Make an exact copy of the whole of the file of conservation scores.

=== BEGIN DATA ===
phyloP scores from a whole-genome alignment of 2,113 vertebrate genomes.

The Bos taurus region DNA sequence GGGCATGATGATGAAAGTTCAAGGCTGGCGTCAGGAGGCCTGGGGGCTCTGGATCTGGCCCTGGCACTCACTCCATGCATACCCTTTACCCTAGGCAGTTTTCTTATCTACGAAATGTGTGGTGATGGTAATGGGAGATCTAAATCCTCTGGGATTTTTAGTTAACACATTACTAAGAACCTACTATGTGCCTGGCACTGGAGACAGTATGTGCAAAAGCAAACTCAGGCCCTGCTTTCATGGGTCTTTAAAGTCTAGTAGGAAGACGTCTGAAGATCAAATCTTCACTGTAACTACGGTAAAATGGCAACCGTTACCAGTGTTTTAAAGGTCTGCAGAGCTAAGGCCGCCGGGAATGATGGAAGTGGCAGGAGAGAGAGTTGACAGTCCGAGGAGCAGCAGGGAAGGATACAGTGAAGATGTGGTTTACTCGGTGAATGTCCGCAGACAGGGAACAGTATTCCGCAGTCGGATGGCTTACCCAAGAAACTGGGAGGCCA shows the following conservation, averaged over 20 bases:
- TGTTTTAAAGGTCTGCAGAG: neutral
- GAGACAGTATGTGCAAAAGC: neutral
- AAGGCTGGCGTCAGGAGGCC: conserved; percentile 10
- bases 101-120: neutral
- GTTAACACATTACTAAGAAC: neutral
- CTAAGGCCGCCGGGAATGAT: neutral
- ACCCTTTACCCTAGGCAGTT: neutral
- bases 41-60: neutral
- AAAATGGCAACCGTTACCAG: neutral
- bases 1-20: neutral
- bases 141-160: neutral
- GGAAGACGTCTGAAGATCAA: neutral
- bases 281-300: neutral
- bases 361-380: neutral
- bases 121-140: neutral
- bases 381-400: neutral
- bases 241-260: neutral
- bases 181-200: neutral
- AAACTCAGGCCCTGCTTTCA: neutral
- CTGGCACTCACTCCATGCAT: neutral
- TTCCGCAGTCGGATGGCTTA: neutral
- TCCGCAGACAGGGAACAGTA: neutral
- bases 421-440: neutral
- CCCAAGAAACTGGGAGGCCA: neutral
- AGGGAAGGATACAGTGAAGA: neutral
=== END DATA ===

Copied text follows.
phyloP scores from a whole-genome alignment of 2,113 vertebrate genomes.

The Bos taurus region DNA sequence GGGCATGATGATGAAAGTTCAAGGCTGGCGTCAGGAGGCCTGGGGGCTCTGGATCTGGCCCTGGCACTCACTCCATGCATACCCTTTACCCTAGGCAGTTTTCTTATCTACGAAATGTGTGGTGATGGTAATGGGAGATCTAAATCCTCTGGGATTTTTAGTTAACACATTACTAAGAACCTACTATGTGCCTGGCACTGGAGACAGTATGTGCAAAAGCAAACTCAGGCCCTGCTTTCATGGGTCTTTAAAGTCTAGTAGGAAGACGTCTGAAGATCAAATCTTCACTGTAACTACGGTAAAATGGCAACCGTTACCAGTGTTTTAAAGGTCTGCAGAGCTAAGGCCGCCGGGAATGATGGAAGTGGCAGGAGAGAGAGTTGACAGTCCGAGGAGCAGCAGGGAAGGATACAGTGAAGATGTGGTTTACTCGGTGAATGTCCGCAGACAGGGAACAGTATTCCGCAGTCGGATGGCTTACCCAAGAAACTGGGAGGCCA shows the following conservation, averaged over 20 bases:
- TGTTTTAAAGGTCTGCAGAG: neutral
- GAGACAGTATGTGCAAAAGC: neutral
- AAGGCTGGCGTCAGGAGGCC: conserved; percentile 10
- bases 101-120: neutral
- GTTAACACATTACTAAGAAC: neutral
- CTAAGGCCGCCGGGAATGAT: neutral
- ACCCTTTACCCTAGGCAGTT: neutral
- bases 41-60: neutral
- AAAATGGCAACCGTTACCAG: neutral
- bases 1-20: neutral
- bases 141-160: neutral
- GGAAGACGTCTGAAGATCAA: neutral
- bases 281-300: neutral
- bases 361-380: neutral
- bases 121-140: neutral
- bases 381-400: neutral
- bases 241-260: neutral
- bases 181-200: neutral
- AAACTCAGGCCCTGCTTTCA: neutral
- CTGGCACTCACTCCATGCAT: neutral
- TTCCGCAGTCGGATGGCTTA: neutral
- TCCGCAGACAGGGAACAGTA: neutral
- bases 421-440: neutral
- CCCAAGAAACTGGGAGGCCA: neutral
- AGGGAAGGATACAGTGAAGA: neutral